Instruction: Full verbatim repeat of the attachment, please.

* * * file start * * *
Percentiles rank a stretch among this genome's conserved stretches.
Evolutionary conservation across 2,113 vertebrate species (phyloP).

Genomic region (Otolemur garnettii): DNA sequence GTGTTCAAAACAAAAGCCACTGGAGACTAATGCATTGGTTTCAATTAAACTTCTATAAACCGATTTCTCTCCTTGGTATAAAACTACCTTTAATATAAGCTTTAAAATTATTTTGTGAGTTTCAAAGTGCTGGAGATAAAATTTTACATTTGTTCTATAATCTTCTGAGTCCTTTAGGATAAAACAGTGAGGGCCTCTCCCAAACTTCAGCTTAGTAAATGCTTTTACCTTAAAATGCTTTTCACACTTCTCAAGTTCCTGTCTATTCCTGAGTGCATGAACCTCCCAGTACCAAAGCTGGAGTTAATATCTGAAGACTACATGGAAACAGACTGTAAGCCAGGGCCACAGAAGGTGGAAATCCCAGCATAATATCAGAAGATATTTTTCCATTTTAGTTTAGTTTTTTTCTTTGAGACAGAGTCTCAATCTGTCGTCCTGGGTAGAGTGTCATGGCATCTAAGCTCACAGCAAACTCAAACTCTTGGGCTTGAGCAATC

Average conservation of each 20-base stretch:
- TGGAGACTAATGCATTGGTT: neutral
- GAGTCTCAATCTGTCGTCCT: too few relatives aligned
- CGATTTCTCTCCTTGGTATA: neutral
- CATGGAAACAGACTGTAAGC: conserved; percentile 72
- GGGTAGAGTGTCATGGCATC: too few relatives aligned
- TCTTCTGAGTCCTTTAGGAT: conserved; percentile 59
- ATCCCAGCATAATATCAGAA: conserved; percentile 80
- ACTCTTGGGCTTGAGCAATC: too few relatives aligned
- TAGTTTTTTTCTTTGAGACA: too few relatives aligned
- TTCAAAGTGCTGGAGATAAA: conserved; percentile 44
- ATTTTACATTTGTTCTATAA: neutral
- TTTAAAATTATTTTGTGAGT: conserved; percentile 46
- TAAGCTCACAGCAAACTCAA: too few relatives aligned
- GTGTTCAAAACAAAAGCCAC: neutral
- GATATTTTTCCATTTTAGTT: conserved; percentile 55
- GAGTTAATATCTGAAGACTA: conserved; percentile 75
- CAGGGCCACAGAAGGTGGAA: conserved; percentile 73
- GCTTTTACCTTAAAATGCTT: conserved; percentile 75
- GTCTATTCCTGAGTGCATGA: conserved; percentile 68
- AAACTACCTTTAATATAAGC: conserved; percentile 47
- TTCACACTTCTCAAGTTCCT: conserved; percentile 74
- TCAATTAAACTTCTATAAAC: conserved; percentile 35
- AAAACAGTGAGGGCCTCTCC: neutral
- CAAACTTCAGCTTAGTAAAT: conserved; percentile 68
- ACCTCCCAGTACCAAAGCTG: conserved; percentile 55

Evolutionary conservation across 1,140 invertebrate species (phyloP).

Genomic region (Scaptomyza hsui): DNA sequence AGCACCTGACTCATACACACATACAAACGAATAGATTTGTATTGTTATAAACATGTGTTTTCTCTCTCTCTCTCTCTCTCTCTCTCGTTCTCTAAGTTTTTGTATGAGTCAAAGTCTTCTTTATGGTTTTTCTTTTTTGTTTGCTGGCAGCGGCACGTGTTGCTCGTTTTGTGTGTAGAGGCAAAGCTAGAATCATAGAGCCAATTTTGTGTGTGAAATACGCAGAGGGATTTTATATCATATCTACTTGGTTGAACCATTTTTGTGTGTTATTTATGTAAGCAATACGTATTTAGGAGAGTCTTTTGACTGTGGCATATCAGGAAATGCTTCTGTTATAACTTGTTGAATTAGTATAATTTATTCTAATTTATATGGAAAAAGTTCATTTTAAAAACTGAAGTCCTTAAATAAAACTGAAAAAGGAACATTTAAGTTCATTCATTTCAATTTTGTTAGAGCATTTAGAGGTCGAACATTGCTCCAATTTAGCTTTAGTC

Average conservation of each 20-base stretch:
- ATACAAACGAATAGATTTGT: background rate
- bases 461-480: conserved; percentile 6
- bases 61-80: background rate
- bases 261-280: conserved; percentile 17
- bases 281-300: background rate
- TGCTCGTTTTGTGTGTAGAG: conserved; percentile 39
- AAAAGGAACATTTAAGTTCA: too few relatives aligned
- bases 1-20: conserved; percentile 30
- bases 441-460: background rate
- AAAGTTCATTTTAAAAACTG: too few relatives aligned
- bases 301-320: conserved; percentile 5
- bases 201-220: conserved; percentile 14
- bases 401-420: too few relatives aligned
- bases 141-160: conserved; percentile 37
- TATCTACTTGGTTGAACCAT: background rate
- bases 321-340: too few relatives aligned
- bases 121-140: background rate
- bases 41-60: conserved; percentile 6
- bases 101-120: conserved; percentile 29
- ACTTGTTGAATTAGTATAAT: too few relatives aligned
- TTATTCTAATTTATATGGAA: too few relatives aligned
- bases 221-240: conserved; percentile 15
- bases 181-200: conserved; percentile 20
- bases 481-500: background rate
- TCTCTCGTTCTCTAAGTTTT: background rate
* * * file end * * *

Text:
Percentiles rank a stretch among this genome's conserved stretches.
Evolutionary conservation across 2,113 vertebrate species (phyloP).

Genomic region (Otolemur garnettii): DNA sequence GTGTTCAAAACAAAAGCCACTGGAGACTAATGCATTGGTTTCAATTAAACTTCTATAAACCGATTTCTCTCCTTGGTATAAAACTACCTTTAATATAAGCTTTAAAATTATTTTGTGAGTTTCAAAGTGCTGGAGATAAAATTTTACATTTGTTCTATAATCTTCTGAGTCCTTTAGGATAAAACAGTGAGGGCCTCTCCCAAACTTCAGCTTAGTAAATGCTTTTACCTTAAAATGCTTTTCACACTTCTCAAGTTCCTGTCTATTCCTGAGTGCATGAACCTCCCAGTACCAAAGCTGGAGTTAATATCTGAAGACTACATGGAAACAGACTGTAAGCCAGGGCCACAGAAGGTGGAAATCCCAGCATAATATCAGAAGATATTTTTCCATTTTAGTTTAGTTTTTTTCTTTGAGACAGAGTCTCAATCTGTCGTCCTGGGTAGAGTGTCATGGCATCTAAGCTCACAGCAAACTCAAACTCTTGGGCTTGAGCAATC

Average conservation of each 20-base stretch:
- TGGAGACTAATGCATTGGTT: neutral
- GAGTCTCAATCTGTCGTCCT: too few relatives aligned
- CGATTTCTCTCCTTGGTATA: neutral
- CATGGAAACAGACTGTAAGC: conserved; percentile 72
- GGGTAGAGTGTCATGGCATC: too few relatives aligned
- TCTTCTGAGTCCTTTAGGAT: conserved; percentile 59
- ATCCCAGCATAATATCAGAA: conserved; percentile 80
- ACTCTTGGGCTTGAGCAATC: too few relatives aligned
- TAGTTTTTTTCTTTGAGACA: too few relatives aligned
- TTCAAAGTGCTGGAGATAAA: conserved; percentile 44
- ATTTTACATTTGTTCTATAA: neutral
- TTTAAAATTATTTTGTGAGT: conserved; percentile 46
- TAAGCTCACAGCAAACTCAA: too few relatives aligned
- GTGTTCAAAACAAAAGCCAC: neutral
- GATATTTTTCCATTTTAGTT: conserved; percentile 55
- GAGTTAATATCTGAAGACTA: conserved; percentile 75
- CAGGGCCACAGAAGGTGGAA: conserved; percentile 73
- GCTTTTACCTTAAAATGCTT: conserved; percentile 75
- GTCTATTCCTGAGTGCATGA: conserved; percentile 68
- AAACTACCTTTAATATAAGC: conserved; percentile 47
- TTCACACTTCTCAAGTTCCT: conserved; percentile 74
- TCAATTAAACTTCTATAAAC: conserved; percentile 35
- AAAACAGTGAGGGCCTCTCC: neutral
- CAAACTTCAGCTTAGTAAAT: conserved; percentile 68
- ACCTCCCAGTACCAAAGCTG: conserved; percentile 55

Evolutionary conservation across 1,140 invertebrate species (phyloP).

Genomic region (Scaptomyza hsui): DNA sequence AGCACCTGACTCATACACACATACAAACGAATAGATTTGTATTGTTATAAACATGTGTTTTCTCTCTCTCTCTCTCTCTCTCTCTCGTTCTCTAAGTTTTTGTATGAGTCAAAGTCTTCTTTATGGTTTTTCTTTTTTGTTTGCTGGCAGCGGCACGTGTTGCTCGTTTTGTGTGTAGAGGCAAAGCTAGAATCATAGAGCCAATTTTGTGTGTGAAATACGCAGAGGGATTTTATATCATATCTACTTGGTTGAACCATTTTTGTGTGTTATTTATGTAAGCAATACGTATTTAGGAGAGTCTTTTGACTGTGGCATATCAGGAAATGCTTCTGTTATAACTTGTTGAATTAGTATAATTTATTCTAATTTATATGGAAAAAGTTCATTTTAAAAACTGAAGTCCTTAAATAAAACTGAAAAAGGAACATTTAAGTTCATTCATTTCAATTTTGTTAGAGCATTTAGAGGTCGAACATTGCTCCAATTTAGCTTTAGTC

Average conservation of each 20-base stretch:
- ATACAAACGAATAGATTTGT: background rate
- bases 461-480: conserved; percentile 6
- bases 61-80: background rate
- bases 261-280: conserved; percentile 17
- bases 281-300: background rate
- TGCTCGTTTTGTGTGTAGAG: conserved; percentile 39
- AAAAGGAACATTTAAGTTCA: too few relatives aligned
- bases 1-20: conserved; percentile 30
- bases 441-460: background rate
- AAAGTTCATTTTAAAAACTG: too few relatives aligned
- bases 301-320: conserved; percentile 5
- bases 201-220: conserved; percentile 14
- bases 401-420: too few relatives aligned
- bases 141-160: conserved; percentile 37
- TATCTACTTGGTTGAACCAT: background rate
- bases 321-340: too few relatives aligned
- bases 121-140: background rate
- bases 41-60: conserved; percentile 6
- bases 101-120: conserved; percentile 29
- ACTTGTTGAATTAGTATAAT: too few relatives aligned
- TTATTCTAATTTATATGGAA: too few relatives aligned
- bases 221-240: conserved; percentile 15
- bases 181-200: conserved; percentile 20
- bases 481-500: background rate
- TCTCTCGTTCTCTAAGTTTT: background rate